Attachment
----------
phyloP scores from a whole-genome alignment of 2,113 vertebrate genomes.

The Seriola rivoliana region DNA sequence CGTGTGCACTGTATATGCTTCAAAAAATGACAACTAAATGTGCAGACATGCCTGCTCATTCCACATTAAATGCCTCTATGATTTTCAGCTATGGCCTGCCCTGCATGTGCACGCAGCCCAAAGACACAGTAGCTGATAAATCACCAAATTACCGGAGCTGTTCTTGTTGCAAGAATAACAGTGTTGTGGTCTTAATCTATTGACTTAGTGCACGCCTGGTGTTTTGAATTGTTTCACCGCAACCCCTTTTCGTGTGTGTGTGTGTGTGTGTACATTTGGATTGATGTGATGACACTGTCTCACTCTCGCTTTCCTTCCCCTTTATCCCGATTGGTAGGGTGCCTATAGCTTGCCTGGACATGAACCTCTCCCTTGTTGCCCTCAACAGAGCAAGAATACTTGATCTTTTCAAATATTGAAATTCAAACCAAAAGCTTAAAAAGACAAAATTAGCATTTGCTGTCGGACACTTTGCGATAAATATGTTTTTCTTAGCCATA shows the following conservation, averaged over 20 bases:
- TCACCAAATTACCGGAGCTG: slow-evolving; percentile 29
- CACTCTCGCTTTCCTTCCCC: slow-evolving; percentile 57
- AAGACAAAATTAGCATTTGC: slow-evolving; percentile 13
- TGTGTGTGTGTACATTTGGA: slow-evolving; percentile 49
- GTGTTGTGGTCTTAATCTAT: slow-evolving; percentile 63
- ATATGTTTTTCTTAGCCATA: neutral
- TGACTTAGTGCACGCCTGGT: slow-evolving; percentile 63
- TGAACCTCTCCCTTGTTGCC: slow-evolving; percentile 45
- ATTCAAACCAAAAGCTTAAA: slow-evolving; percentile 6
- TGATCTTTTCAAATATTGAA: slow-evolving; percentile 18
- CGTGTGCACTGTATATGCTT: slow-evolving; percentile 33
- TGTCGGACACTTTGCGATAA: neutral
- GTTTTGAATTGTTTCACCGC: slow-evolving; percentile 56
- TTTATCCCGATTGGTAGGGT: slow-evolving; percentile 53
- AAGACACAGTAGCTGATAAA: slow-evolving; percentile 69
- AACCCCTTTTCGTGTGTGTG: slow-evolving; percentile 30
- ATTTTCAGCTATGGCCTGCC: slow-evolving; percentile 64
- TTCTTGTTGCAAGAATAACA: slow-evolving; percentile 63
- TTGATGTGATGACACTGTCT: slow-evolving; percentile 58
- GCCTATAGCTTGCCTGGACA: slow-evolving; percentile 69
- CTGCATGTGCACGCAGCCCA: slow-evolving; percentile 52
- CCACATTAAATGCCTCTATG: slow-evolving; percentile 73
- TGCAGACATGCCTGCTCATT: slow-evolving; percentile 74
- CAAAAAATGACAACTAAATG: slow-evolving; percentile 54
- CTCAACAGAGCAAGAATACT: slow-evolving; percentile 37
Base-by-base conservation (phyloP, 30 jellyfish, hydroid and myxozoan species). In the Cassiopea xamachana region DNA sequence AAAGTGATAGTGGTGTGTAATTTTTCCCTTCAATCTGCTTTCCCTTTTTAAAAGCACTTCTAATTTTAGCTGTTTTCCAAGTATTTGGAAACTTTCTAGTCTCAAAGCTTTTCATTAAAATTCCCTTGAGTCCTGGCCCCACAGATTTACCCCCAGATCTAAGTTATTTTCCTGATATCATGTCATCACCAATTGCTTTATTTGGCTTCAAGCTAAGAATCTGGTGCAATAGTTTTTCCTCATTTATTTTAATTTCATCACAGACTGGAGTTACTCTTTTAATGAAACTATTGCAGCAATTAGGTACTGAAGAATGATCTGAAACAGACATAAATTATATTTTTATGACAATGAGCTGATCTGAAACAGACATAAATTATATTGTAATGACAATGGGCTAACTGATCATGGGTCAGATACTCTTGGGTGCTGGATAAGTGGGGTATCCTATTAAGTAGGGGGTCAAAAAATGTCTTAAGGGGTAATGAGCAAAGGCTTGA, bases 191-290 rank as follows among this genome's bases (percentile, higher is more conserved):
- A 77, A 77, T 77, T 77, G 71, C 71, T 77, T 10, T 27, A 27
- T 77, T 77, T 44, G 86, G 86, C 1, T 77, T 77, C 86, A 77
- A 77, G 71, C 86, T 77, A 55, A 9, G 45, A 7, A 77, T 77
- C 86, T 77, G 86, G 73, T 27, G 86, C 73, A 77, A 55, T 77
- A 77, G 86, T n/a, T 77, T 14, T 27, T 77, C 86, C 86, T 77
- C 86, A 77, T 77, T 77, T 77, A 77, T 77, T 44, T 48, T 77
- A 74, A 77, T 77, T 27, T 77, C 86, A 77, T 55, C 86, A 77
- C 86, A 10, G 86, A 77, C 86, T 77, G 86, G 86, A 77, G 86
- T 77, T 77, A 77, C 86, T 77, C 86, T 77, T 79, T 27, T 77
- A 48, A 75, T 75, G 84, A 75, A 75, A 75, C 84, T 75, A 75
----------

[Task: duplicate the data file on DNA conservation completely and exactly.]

phyloP scores from a whole-genome alignment of 2,113 vertebrate genomes.

The Seriola rivoliana region DNA sequence CGTGTGCACTGTATATGCTTCAAAAAATGACAACTAAATGTGCAGACATGCCTGCTCATTCCACATTAAATGCCTCTATGATTTTCAGCTATGGCCTGCCCTGCATGTGCACGCAGCCCAAAGACACAGTAGCTGATAAATCACCAAATTACCGGAGCTGTTCTTGTTGCAAGAATAACAGTGTTGTGGTCTTAATCTATTGACTTAGTGCACGCCTGGTGTTTTGAATTGTTTCACCGCAACCCCTTTTCGTGTGTGTGTGTGTGTGTGTACATTTGGATTGATGTGATGACACTGTCTCACTCTCGCTTTCCTTCCCCTTTATCCCGATTGGTAGGGTGCCTATAGCTTGCCTGGACATGAACCTCTCCCTTGTTGCCCTCAACAGAGCAAGAATACTTGATCTTTTCAAATATTGAAATTCAAACCAAAAGCTTAAAAAGACAAAATTAGCATTTGCTGTCGGACACTTTGCGATAAATATGTTTTTCTTAGCCATA shows the following conservation, averaged over 20 bases:
- TCACCAAATTACCGGAGCTG: slow-evolving; percentile 29
- CACTCTCGCTTTCCTTCCCC: slow-evolving; percentile 57
- AAGACAAAATTAGCATTTGC: slow-evolving; percentile 13
- TGTGTGTGTGTACATTTGGA: slow-evolving; percentile 49
- GTGTTGTGGTCTTAATCTAT: slow-evolving; percentile 63
- ATATGTTTTTCTTAGCCATA: neutral
- TGACTTAGTGCACGCCTGGT: slow-evolving; percentile 63
- TGAACCTCTCCCTTGTTGCC: slow-evolving; percentile 45
- ATTCAAACCAAAAGCTTAAA: slow-evolving; percentile 6
- TGATCTTTTCAAATATTGAA: slow-evolving; percentile 18
- CGTGTGCACTGTATATGCTT: slow-evolving; percentile 33
- TGTCGGACACTTTGCGATAA: neutral
- GTTTTGAATTGTTTCACCGC: slow-evolving; percentile 56
- TTTATCCCGATTGGTAGGGT: slow-evolving; percentile 53
- AAGACACAGTAGCTGATAAA: slow-evolving; percentile 69
- AACCCCTTTTCGTGTGTGTG: slow-evolving; percentile 30
- ATTTTCAGCTATGGCCTGCC: slow-evolving; percentile 64
- TTCTTGTTGCAAGAATAACA: slow-evolving; percentile 63
- TTGATGTGATGACACTGTCT: slow-evolving; percentile 58
- GCCTATAGCTTGCCTGGACA: slow-evolving; percentile 69
- CTGCATGTGCACGCAGCCCA: slow-evolving; percentile 52
- CCACATTAAATGCCTCTATG: slow-evolving; percentile 73
- TGCAGACATGCCTGCTCATT: slow-evolving; percentile 74
- CAAAAAATGACAACTAAATG: slow-evolving; percentile 54
- CTCAACAGAGCAAGAATACT: slow-evolving; percentile 37
Base-by-base conservation (phyloP, 30 jellyfish, hydroid and myxozoan species). In the Cassiopea xamachana region DNA sequence AAAGTGATAGTGGTGTGTAATTTTTCCCTTCAATCTGCTTTCCCTTTTTAAAAGCACTTCTAATTTTAGCTGTTTTCCAAGTATTTGGAAACTTTCTAGTCTCAAAGCTTTTCATTAAAATTCCCTTGAGTCCTGGCCCCACAGATTTACCCCCAGATCTAAGTTATTTTCCTGATATCATGTCATCACCAATTGCTTTATTTGGCTTCAAGCTAAGAATCTGGTGCAATAGTTTTTCCTCATTTATTTTAATTTCATCACAGACTGGAGTTACTCTTTTAATGAAACTATTGCAGCAATTAGGTACTGAAGAATGATCTGAAACAGACATAAATTATATTTTTATGACAATGAGCTGATCTGAAACAGACATAAATTATATTGTAATGACAATGGGCTAACTGATCATGGGTCAGATACTCTTGGGTGCTGGATAAGTGGGGTATCCTATTAAGTAGGGGGTCAAAAAATGTCTTAAGGGGTAATGAGCAAAGGCTTGA, bases 191-290 rank as follows among this genome's bases (percentile, higher is more conserved):
- A 77, A 77, T 77, T 77, G 71, C 71, T 77, T 10, T 27, A 27
- T 77, T 77, T 44, G 86, G 86, C 1, T 77, T 77, C 86, A 77
- A 77, G 71, C 86, T 77, A 55, A 9, G 45, A 7, A 77, T 77
- C 86, T 77, G 86, G 73, T 27, G 86, C 73, A 77, A 55, T 77
- A 77, G 86, T n/a, T 77, T 14, T 27, T 77, C 86, C 86, T 77
- C 86, A 77, T 77, T 77, T 77, A 77, T 77, T 44, T 48, T 77
- A 74, A 77, T 77, T 27, T 77, C 86, A 77, T 55, C 86, A 77
- C 86, A 10, G 86, A 77, C 86, T 77, G 86, G 86, A 77, G 86
- T 77, T 77, A 77, C 86, T 77, C 86, T 77, T 79, T 27, T 77
- A 48, A 75, T 75, G 84, A 75, A 75, A 75, C 84, T 75, A 75